V-Moda Forza review

Headphones you can dress up or down to meet your needs

TechRadar Verdict

The V-Moda Forza earbuds are ones you can dress down for the gym or dress up for your train ride home. They feature an ingenious modular design, durable build and fun sound, but audiophiles will have to look elsewhere.


  • +

    Brilliant modular design

  • +

    Balanced, spacious sound

  • +

    Sturdy build

  • +

    Class-leading comfort


  • -

    Lots of cable noise

  • -

    Lacks resolution

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Building a headphone is a balancing act. It’s not easy creating a pair of headphones that look great, sound good and are built well. Usually, manufacturers get two out of the three right, but leave one aspect with something to be desired. 

V-Moda has had a streak of successes with popular headphones like the Crossfade Wireless and M-100. With their eye-catching design, balanced sound and great build quality, it’s easy to see why V-Moda headphones are so popular among audiophiles. 

The company’s latest headphone, the V-Moda Forza, look to continue the company’s success streak by offering a reasonably priced pair of wired earbuds, but with a trick up its sleeve. While the Forza may look like your standard earbud, they’re actually modular so you can dress them up or down for when you’re at the gym or when you’re on your train ride home.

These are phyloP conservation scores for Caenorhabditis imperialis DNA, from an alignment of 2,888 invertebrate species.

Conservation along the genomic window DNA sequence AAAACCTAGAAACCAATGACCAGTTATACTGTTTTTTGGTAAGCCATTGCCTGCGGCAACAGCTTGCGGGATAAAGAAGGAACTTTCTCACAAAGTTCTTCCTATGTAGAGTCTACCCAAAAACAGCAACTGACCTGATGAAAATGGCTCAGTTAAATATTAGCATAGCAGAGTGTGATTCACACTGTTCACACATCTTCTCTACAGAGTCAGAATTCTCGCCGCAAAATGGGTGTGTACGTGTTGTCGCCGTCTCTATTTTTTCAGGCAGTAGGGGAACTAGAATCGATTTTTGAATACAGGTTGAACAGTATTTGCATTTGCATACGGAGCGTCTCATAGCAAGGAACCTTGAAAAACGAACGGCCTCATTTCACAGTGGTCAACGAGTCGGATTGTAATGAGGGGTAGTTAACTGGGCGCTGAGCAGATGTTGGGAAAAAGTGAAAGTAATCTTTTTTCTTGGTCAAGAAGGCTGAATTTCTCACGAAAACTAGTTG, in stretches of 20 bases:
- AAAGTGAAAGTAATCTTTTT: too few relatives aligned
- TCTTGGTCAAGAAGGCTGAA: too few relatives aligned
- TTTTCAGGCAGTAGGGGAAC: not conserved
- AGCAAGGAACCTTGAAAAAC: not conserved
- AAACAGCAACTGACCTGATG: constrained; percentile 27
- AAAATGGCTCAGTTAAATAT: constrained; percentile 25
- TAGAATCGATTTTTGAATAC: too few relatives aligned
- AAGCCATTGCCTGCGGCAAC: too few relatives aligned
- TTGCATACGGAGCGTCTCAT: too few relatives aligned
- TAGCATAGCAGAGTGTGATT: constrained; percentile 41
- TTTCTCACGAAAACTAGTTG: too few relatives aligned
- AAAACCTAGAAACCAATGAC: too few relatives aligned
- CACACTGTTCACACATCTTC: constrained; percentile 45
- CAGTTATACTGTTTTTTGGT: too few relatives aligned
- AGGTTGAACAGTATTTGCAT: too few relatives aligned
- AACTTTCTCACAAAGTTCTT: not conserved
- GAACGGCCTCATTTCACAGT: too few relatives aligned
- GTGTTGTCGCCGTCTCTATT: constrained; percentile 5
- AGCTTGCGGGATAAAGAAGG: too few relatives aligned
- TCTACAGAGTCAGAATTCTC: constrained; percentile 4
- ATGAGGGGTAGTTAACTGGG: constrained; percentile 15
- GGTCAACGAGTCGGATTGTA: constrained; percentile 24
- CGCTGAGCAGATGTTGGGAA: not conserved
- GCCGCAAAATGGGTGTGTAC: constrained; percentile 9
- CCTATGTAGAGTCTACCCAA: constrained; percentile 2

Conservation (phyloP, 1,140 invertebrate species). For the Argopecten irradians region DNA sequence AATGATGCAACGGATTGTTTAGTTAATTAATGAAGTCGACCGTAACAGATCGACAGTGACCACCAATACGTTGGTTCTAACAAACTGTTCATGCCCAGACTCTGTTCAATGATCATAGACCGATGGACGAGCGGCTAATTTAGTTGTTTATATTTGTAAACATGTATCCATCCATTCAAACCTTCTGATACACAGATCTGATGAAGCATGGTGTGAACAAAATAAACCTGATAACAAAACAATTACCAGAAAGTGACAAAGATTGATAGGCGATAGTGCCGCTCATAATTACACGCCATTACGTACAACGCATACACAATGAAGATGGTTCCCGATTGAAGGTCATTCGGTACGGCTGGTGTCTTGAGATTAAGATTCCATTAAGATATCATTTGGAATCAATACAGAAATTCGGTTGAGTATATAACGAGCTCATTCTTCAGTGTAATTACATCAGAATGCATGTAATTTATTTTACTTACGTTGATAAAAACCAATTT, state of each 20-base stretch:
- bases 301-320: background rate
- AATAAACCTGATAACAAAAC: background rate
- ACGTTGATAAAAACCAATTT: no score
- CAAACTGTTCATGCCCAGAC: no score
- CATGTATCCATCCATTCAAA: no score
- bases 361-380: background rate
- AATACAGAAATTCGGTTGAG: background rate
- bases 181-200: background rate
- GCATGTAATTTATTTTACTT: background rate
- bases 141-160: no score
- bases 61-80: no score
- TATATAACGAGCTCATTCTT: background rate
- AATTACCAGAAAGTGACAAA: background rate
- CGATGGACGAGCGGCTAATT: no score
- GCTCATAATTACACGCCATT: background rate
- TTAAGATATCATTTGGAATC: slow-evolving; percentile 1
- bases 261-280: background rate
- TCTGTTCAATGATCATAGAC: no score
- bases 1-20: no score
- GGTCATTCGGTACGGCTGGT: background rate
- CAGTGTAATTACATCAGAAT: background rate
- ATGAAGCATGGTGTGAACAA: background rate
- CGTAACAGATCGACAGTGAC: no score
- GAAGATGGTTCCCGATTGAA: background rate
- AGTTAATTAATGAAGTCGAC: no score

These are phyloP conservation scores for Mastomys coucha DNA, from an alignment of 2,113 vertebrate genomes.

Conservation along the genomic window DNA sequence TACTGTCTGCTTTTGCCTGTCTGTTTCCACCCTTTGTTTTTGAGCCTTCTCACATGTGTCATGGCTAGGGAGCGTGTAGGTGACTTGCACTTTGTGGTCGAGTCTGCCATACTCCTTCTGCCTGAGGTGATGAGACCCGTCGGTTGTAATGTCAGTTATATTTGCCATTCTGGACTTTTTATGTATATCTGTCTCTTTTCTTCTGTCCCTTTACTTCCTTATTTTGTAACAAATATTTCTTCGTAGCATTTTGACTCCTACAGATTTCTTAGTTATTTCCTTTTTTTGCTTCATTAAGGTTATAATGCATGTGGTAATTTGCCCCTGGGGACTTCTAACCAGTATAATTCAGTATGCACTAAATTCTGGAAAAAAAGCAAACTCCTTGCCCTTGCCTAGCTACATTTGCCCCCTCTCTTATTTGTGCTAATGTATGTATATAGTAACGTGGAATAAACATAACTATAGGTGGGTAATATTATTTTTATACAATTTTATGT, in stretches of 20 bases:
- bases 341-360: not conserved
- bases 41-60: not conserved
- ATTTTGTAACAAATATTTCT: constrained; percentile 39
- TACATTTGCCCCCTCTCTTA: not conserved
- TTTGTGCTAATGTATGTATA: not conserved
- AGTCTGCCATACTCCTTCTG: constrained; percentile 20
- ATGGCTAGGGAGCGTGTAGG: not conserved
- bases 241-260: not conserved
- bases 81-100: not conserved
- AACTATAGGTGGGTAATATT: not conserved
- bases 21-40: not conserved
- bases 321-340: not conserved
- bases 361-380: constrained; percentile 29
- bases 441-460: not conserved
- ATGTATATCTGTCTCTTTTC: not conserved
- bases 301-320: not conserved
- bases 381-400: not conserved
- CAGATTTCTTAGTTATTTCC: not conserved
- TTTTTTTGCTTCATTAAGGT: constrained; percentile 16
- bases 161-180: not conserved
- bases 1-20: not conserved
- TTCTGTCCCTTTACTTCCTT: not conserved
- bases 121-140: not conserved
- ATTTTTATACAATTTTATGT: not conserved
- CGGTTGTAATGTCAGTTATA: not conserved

You’ll either love or hate the aggressive styling of the Forza. Like V-Moda’s past headphones, the Forza feature an angular design. From its hexagonal earbuds to its 45-degree angle headphone jack, there aren’t many rounded surfaces to be found. 

Although its design is aggressive, the Forza is also somewhat understated. The earbuds feature a black and dark gray color palette that make the headphones look like a stealth fighter jet. Nothing really stands out about the headphones until you look at the accessories that come in the box. 

The most interesting design element of the Forza earbuds is that they’re modular. In addition to optional 3D-printed ear caps that slip over the earbuds for some added flair (available for an additional cost when purchased with the headphones), the headphones let you add wingtips or ear hooks to help you keep the buds in your ears during your workout. 

Speaking of workouts, the Forza earbuds are sweat and weather resistant so you won’t have to worry about getting them wet. However, they’re not waterproof so don’t submerge them in water.

The gray wingtips slide over the earbuds and snap into place. They’re super soft and I found Forza to be one of the most comfortable earbuds I’ve ever worn – thanks to its lightweight design, the buds never worked their way out of my ears. Its lightweight cable is also tangle resistant, so you can jam them into your bag without worrying about making a cable monster.

Speaking of the cable, the V-Moda Forza produce a lot of cable noise when worn normally. However, using the included ear hooks or simply wearing them over the ear cuts down cable noise significantly. V-Moda also includes a shirt clip to fight cable noise if you want to use it.